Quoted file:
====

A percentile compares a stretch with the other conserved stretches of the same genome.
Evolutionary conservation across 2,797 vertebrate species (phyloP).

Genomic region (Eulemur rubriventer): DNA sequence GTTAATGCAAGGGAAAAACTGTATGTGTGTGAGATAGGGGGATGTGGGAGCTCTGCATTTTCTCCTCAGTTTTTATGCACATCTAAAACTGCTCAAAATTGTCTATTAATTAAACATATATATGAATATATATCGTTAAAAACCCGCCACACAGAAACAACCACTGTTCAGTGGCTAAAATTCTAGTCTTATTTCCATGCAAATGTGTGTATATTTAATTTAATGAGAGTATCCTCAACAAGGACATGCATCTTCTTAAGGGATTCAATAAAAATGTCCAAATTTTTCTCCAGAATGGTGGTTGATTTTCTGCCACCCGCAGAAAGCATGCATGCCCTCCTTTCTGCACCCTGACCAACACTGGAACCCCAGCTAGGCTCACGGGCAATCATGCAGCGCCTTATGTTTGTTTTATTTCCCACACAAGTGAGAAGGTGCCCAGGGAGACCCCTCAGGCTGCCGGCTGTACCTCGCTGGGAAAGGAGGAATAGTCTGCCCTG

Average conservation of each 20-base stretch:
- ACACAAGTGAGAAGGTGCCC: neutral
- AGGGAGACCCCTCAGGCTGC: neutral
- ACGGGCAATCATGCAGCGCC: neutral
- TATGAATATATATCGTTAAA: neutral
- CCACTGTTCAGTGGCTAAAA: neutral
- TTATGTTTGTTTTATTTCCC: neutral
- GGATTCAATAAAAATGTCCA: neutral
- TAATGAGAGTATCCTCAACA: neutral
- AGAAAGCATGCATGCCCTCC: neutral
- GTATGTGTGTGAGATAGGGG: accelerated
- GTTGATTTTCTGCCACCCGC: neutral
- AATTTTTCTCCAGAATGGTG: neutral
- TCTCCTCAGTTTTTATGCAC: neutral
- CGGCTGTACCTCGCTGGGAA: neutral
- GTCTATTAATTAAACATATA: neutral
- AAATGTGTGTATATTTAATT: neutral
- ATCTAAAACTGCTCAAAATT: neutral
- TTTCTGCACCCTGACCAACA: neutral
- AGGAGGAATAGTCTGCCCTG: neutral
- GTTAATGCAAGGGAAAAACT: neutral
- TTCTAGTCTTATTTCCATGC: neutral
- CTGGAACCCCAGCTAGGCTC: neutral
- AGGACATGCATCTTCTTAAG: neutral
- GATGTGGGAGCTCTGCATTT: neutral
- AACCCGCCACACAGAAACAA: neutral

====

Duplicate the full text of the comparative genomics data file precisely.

A percentile compares a stretch with the other conserved stretches of the same genome.
Evolutionary conservation across 2,797 vertebrate species (phyloP).

Genomic region (Eulemur rubriventer): DNA sequence GTTAATGCAAGGGAAAAACTGTATGTGTGTGAGATAGGGGGATGTGGGAGCTCTGCATTTTCTCCTCAGTTTTTATGCACATCTAAAACTGCTCAAAATTGTCTATTAATTAAACATATATATGAATATATATCGTTAAAAACCCGCCACACAGAAACAACCACTGTTCAGTGGCTAAAATTCTAGTCTTATTTCCATGCAAATGTGTGTATATTTAATTTAATGAGAGTATCCTCAACAAGGACATGCATCTTCTTAAGGGATTCAATAAAAATGTCCAAATTTTTCTCCAGAATGGTGGTTGATTTTCTGCCACCCGCAGAAAGCATGCATGCCCTCCTTTCTGCACCCTGACCAACACTGGAACCCCAGCTAGGCTCACGGGCAATCATGCAGCGCCTTATGTTTGTTTTATTTCCCACACAAGTGAGAAGGTGCCCAGGGAGACCCCTCAGGCTGCCGGCTGTACCTCGCTGGGAAAGGAGGAATAGTCTGCCCTG

Average conservation of each 20-base stretch:
- ACACAAGTGAGAAGGTGCCC: neutral
- AGGGAGACCCCTCAGGCTGC: neutral
- ACGGGCAATCATGCAGCGCC: neutral
- TATGAATATATATCGTTAAA: neutral
- CCACTGTTCAGTGGCTAAAA: neutral
- TTATGTTTGTTTTATTTCCC: neutral
- GGATTCAATAAAAATGTCCA: neutral
- TAATGAGAGTATCCTCAACA: neutral
- AGAAAGCATGCATGCCCTCC: neutral
- GTATGTGTGTGAGATAGGGG: accelerated
- GTTGATTTTCTGCCACCCGC: neutral
- AATTTTTCTCCAGAATGGTG: neutral
- TCTCCTCAGTTTTTATGCAC: neutral
- CGGCTGTACCTCGCTGGGAA: neutral
- GTCTATTAATTAAACATATA: neutral
- AAATGTGTGTATATTTAATT: neutral
- ATCTAAAACTGCTCAAAATT: neutral
- TTTCTGCACCCTGACCAACA: neutral
- AGGAGGAATAGTCTGCCCTG: neutral
- GTTAATGCAAGGGAAAAACT: neutral
- TTCTAGTCTTATTTCCATGC: neutral
- CTGGAACCCCAGCTAGGCTC: neutral
- AGGACATGCATCTTCTTAAG: neutral
- GATGTGGGAGCTCTGCATTT: neutral
- AACCCGCCACACAGAAACAA: neutral